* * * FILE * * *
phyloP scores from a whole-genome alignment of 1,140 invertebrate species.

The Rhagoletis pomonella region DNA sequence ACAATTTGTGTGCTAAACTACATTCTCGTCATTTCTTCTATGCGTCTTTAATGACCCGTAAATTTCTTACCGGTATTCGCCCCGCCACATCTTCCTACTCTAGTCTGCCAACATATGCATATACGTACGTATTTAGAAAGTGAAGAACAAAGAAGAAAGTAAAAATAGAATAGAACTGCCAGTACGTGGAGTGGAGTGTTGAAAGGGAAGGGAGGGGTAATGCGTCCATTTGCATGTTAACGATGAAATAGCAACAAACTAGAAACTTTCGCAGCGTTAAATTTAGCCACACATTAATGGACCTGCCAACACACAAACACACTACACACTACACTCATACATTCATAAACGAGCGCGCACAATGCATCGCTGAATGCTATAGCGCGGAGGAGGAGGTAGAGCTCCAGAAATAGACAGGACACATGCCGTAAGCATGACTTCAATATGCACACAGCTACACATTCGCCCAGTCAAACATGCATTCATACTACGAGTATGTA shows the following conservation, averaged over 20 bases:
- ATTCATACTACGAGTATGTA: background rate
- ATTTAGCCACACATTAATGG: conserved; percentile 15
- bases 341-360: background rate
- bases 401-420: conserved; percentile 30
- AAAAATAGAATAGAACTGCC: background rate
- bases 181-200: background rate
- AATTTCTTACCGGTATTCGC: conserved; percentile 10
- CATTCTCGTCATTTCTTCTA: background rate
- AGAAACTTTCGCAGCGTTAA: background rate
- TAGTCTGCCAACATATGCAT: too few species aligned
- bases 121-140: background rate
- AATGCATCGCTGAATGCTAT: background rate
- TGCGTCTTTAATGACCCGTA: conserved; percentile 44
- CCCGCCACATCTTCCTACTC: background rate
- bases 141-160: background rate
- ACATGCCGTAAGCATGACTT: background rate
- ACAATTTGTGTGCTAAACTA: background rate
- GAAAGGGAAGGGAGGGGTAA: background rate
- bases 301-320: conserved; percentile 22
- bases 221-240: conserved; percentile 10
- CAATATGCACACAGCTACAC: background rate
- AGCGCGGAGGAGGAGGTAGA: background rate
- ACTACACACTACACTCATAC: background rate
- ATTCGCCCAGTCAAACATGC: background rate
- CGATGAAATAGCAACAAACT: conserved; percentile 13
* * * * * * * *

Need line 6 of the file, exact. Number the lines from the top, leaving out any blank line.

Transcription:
- bases 401-420: conserved; percentile 30